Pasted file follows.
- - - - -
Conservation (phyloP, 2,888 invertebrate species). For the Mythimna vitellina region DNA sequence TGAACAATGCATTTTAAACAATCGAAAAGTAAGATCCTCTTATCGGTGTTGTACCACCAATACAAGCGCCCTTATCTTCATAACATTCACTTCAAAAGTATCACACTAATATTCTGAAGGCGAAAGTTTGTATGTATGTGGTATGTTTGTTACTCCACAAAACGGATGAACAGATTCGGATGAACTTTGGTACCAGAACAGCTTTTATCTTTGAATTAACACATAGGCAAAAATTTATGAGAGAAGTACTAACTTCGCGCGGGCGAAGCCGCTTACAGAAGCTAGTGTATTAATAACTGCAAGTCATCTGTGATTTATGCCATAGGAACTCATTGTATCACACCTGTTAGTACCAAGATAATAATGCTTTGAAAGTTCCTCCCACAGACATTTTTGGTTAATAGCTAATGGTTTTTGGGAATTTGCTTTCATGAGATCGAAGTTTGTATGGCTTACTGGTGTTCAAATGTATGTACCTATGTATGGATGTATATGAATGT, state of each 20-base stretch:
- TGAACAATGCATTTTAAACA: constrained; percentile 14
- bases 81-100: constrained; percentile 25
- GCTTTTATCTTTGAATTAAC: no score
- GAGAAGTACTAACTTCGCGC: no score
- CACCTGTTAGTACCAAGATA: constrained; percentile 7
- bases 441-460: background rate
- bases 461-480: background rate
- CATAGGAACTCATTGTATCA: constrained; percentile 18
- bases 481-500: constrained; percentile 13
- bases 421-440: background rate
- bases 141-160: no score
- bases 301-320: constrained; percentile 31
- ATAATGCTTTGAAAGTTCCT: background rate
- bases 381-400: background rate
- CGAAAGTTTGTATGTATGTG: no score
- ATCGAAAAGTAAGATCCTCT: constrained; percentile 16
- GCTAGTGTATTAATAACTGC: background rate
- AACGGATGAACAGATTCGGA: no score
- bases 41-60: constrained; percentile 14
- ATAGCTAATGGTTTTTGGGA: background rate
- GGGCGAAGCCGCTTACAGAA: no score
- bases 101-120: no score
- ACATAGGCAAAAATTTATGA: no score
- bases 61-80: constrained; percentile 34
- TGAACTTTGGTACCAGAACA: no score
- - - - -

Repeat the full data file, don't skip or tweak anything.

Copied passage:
Conservation (phyloP, 2,888 invertebrate species). For the Mythimna vitellina region DNA sequence TGAACAATGCATTTTAAACAATCGAAAAGTAAGATCCTCTTATCGGTGTTGTACCACCAATACAAGCGCCCTTATCTTCATAACATTCACTTCAAAAGTATCACACTAATATTCTGAAGGCGAAAGTTTGTATGTATGTGGTATGTTTGTTACTCCACAAAACGGATGAACAGATTCGGATGAACTTTGGTACCAGAACAGCTTTTATCTTTGAATTAACACATAGGCAAAAATTTATGAGAGAAGTACTAACTTCGCGCGGGCGAAGCCGCTTACAGAAGCTAGTGTATTAATAACTGCAAGTCATCTGTGATTTATGCCATAGGAACTCATTGTATCACACCTGTTAGTACCAAGATAATAATGCTTTGAAAGTTCCTCCCACAGACATTTTTGGTTAATAGCTAATGGTTTTTGGGAATTTGCTTTCATGAGATCGAAGTTTGTATGGCTTACTGGTGTTCAAATGTATGTACCTATGTATGGATGTATATGAATGT, state of each 20-base stretch:
- TGAACAATGCATTTTAAACA: constrained; percentile 14
- bases 81-100: constrained; percentile 25
- GCTTTTATCTTTGAATTAAC: no score
- GAGAAGTACTAACTTCGCGC: no score
- CACCTGTTAGTACCAAGATA: constrained; percentile 7
- bases 441-460: background rate
- bases 461-480: background rate
- CATAGGAACTCATTGTATCA: constrained; percentile 18
- bases 481-500: constrained; percentile 13
- bases 421-440: background rate
- bases 141-160: no score
- bases 301-320: constrained; percentile 31
- ATAATGCTTTGAAAGTTCCT: background rate
- bases 381-400: background rate
- CGAAAGTTTGTATGTATGTG: no score
- ATCGAAAAGTAAGATCCTCT: constrained; percentile 16
- GCTAGTGTATTAATAACTGC: background rate
- AACGGATGAACAGATTCGGA: no score
- bases 41-60: constrained; percentile 14
- ATAGCTAATGGTTTTTGGGA: background rate
- GGGCGAAGCCGCTTACAGAA: no score
- bases 101-120: no score
- ACATAGGCAAAAATTTATGA: no score
- bases 61-80: constrained; percentile 34
- TGAACTTTGGTACCAGAACA: no score